How Ashton Kutcher turned $30m into $250m in 6 years | Fin24

How Ashton Kutcher turned $30m into $250m in 6 years

Aug 29 2016 11:53
Anneli Groenewald

One became famous playing Michael Kelso in the TV series That 70s Show, and the other is manager to Madonna.

But together Ashton Kutcher and Guy Oseary built an investment portfolio of $250m (from $30m) in just over six years. Initially independently, then together, and later with support from billionaire Ron Burkle, the duo seems to have mastered the art of spotting good investments.

“I just started investing in various companies and learnt by failing a lot,” said Kutcher in front of a 15 000-strong audience during a discussion on tech start-ups at the Sage Summit for entrepreneurs in Chicago recently.

“I was learning by sitting in rooms where I was the dumbest person and keeping my mouth shut and listening. And by asking as many questions as I could and finding interesting people and interesting companies. I just found it exhilarating.”

After a while he realised that he had something to offer that could be of value to start-up companies.

That was a few years ago. (His first investment, according to Forbes magazine, was in 2009 when he put $1m into Skype. Within 18 months Microsoft bought Skype, and Kutcher got four times his money back.)

Speaking at the event, he said he now has about 150 private companies in his investment portfolio.

While many might shrug off Kutcher’s success on account of him being just another rich Hollywood star throwing money about, Forbes magazine’s decision to put him on the cover of its Midas List issue in April (identifying the 100 top tech investors), was just another endorsement for him.

The real nod in Kutcher and Oseary’s direction came earlier this year, when they were appointed by Liberty Media Corp to run its $100m investment vehicle.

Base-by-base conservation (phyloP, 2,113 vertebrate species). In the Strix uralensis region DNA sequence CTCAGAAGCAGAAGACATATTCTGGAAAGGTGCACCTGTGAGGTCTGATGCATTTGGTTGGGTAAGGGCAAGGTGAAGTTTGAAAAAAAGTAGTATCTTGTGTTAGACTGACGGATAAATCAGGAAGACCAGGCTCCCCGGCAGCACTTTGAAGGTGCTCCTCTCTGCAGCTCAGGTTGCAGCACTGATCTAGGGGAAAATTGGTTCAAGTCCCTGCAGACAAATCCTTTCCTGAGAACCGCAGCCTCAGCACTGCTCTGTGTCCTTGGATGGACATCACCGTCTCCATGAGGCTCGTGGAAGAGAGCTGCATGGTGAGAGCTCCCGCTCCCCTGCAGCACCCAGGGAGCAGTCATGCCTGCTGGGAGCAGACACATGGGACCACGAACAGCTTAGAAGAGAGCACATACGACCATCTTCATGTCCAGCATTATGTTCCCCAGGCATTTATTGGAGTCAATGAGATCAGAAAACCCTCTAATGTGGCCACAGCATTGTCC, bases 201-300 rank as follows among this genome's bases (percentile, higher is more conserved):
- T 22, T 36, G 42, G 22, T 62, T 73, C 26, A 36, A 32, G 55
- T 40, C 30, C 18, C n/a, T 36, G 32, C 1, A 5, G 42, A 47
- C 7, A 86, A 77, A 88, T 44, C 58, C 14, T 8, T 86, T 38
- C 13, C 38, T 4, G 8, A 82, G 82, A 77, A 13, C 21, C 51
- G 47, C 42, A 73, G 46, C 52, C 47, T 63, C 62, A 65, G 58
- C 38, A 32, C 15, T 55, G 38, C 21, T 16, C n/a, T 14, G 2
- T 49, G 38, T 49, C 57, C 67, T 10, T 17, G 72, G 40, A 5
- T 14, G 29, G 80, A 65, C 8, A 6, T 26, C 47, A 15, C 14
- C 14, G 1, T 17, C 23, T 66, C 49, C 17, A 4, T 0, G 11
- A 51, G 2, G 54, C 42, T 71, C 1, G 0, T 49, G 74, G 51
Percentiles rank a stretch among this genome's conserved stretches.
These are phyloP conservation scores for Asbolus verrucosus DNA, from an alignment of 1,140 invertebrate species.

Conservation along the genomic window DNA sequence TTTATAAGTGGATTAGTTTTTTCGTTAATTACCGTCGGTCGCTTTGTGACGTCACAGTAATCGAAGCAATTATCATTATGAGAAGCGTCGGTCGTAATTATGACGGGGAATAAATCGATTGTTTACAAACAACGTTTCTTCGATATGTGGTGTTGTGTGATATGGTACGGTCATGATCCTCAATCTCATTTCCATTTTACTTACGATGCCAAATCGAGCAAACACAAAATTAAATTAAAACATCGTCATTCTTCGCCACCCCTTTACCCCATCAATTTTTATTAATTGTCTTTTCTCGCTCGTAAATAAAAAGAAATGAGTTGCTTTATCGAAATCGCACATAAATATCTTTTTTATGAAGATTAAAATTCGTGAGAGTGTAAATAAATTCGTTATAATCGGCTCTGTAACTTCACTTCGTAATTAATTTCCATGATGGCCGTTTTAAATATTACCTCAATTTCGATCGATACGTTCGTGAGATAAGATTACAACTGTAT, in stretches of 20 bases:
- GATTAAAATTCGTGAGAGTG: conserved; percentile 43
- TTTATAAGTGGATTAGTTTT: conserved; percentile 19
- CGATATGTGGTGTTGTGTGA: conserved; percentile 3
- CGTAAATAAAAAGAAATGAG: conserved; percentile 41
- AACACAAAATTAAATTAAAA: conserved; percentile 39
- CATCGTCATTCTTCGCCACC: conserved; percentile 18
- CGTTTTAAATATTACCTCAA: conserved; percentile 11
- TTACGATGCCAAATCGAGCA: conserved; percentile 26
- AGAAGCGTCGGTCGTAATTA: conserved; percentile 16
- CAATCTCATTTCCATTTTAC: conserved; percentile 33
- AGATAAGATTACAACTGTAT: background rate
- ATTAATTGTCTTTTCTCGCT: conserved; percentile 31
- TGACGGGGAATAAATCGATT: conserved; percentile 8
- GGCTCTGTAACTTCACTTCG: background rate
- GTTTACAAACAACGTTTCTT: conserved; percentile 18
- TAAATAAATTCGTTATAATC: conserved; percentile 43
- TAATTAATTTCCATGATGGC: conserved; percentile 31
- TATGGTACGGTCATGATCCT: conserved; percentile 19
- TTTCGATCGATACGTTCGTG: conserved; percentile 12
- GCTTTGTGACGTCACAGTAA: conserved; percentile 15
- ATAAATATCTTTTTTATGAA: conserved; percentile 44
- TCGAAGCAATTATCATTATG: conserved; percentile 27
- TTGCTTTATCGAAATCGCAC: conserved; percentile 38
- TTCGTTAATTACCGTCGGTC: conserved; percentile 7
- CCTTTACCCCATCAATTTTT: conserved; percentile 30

Speaking at the summit, Kutcher said the tech environment first caught his interest while he was running his own production company (which he started when he was about 20; he is now 38). He noticed that buffering speeds on social media platforms were getting faster and faster. “So I started to look at that as a new platform for distribution of content.”

He then started looking into analytics companies to track and measure the efficiency of the distribution of their content. “The more I looked at those companies, the more I realised how…just base technology …was going to have to be in basically every business, and how basic it was going to ultimately end up being in our lives.”

How to pick an investment

The man who got it right on Uber, Spotify, Airbnb and Skype, to name but a few, said the minute that you think you know exactly how to pick a company, “you start seeing things and patterns that change the way that you approach it”.

There are, however, “two basic tenets that are undeniable” when deciding on investing in a tech start-up.

“First, it’s the founder,” Kutcher said. “Are they a gritty person? Are they a problem solver? Are they going to overcome obstacles that come their way? Do they have domain expertise in whatever it is that they’re building? Are they the kind of person I want to work for? Can they sell their product?”

Secondly, you need to look at the product, he said. “Is there a clear understanding of what the product is? Is it a disruptive product or is there a disruptive business model? Is it something that’s different? Is there competition in that space? And what does [the competition] look like? It’s probably not any different to any other investment. What does the market look like? You know – you sort of look at all those things.”

Spotting a disrupter

Kutcher believes that “really successful businesses challenge some intuition that we all have”.

He used the analogy of a multiple choice question paper – where people who do not know the answer choose a specific box to tick – to explain how disrupters operate.

“If you don’t know [the answer] you fill in ‘C’ all the way down… Trust me, there were a lot of Cs on my paper,” he joked.